Advance Organizer

From Pedagogical Repository

Jump to: navigation, search

Contents

Description

An advance organizer is relevant introductory materials presented in advance in any format of text, graphics, or hypermedia (Ausubel, 1968). Instructors may use an advance organizer to present a framework for module content

Ausubel's idea of an "advance organizer" is to relate what a student already knows to the new content to be learned and thus increase retention. Advance organizers should be at a higher level of abstraction, generality, and inclusiveness than the content to be presented. Although not technically advance organizers, some faculty may choose to provide overviews, outlines, statements of objectives, pre-instructional questions, etc. for similar reasons (Chen & Hirumi, 2009).

Advance Organizers ARE (NETnet, 2002):

  • Organizational cues
  • Tools that help connect the known to the unknown
  • Frameworks for helping students understand what it is they'll be learning

Advance organizers are NOT

  • A review of what was covered in the previous class session
  • A simple overview
  • Recalling what was done last week or last year
  • Telling the students about tomorrow
  • Recalling a personal experience and relating it to what will be learned
  • Stating the objectives of the lesson

Link to example artifact(s)

  • Examples of advance organizers: http://tccl.rit.albany.edu/knilt/index.php/UNIT_2-_What_are_some_examples_of_advance_organizers_and_how_can_they_be_used%3F
  • Ask students to compare and contrast the new content based on what they know. For example, what can they tell about its color, shape, smell, feel, or taste? Demonstrate by using a related determinant. For example, use baseball to teach cricket, or ping pong to teach tennis.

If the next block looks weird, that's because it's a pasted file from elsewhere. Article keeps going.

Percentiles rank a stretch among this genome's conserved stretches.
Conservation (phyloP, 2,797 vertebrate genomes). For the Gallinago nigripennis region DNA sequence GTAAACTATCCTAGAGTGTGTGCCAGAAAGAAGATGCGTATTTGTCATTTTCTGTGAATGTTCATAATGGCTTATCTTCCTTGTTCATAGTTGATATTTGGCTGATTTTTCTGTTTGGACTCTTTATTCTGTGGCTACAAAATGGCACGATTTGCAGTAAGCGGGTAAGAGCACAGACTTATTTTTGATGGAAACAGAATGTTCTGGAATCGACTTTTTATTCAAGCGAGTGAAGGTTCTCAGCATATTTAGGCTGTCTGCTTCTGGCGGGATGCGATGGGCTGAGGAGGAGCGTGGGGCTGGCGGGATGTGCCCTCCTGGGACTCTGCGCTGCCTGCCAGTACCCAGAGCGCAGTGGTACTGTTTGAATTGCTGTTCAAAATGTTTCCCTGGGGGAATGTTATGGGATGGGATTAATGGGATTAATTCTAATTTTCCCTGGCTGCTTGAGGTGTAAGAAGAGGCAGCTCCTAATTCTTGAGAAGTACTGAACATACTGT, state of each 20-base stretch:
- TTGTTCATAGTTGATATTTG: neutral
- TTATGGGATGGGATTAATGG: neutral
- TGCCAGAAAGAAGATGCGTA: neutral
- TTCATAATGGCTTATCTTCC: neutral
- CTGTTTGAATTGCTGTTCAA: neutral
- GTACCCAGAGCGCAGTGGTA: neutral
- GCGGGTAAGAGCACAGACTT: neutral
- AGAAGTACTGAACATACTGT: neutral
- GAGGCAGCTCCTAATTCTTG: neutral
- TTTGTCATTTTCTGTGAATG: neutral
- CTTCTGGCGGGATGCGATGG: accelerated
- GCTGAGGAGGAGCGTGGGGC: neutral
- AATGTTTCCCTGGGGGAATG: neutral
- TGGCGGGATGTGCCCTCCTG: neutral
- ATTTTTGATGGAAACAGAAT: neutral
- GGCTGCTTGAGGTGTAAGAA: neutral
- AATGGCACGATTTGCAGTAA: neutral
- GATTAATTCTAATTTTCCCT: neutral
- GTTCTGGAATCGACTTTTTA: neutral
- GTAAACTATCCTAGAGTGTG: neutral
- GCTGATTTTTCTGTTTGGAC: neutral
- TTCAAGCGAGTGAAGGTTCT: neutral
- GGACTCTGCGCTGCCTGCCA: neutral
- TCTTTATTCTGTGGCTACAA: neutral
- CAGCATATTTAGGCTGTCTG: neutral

• Give a scenario and ask students to infer rules based on their current knowledge.
  • Have students identify the characteristics of a known quantity and then relate it to the new idea/concept. For example, offer renderings of different types of geometric forms before discussing their individual likenesses and differences.
  • Identify a problem and ask for a reason why it may occur (before teaching the reason). For example, you might discuss the origins of a war before describing its major battles.

Link to scholarly reference(s)

  • Ausubel, D. P. (1968). Educational psychology: A cognitive view. New York: Holt, Rinehart, & Winston.
  • Chen, B., & Hirumi, A. (2009). Effects of advance organizers on learning for differentiated learners in a fully Web-based course. International Journal of Instructional Technology & Distance Learning. Retrieved from http://itdl.org/Journal/Jun_09/article01.htm
  • The Northeast Texas Network Consortium Coordinating Office. (2002). NETnet Creating Advance Organizers. Retrieved April 8, 2010, from http://www.netnet.org/instructors/design/goalsobjectives/advance.htm

Related Links

Citation

To cite this entry, please use the APA-based auto-generated citation below, or consult your preferred style guide.

Chen, B. (2014). Advance Organizer. In K. Thompson and B. Chen (Eds.), Teaching Online Pedagogical Repository. Orlando, FL: University of Central Florida Center for Distributed Learning. Retrieved July 28, 2014 from http://topr.online.ucf.edu/index.php?title=Advance_Organizer&oldid=3589

View Author Profiles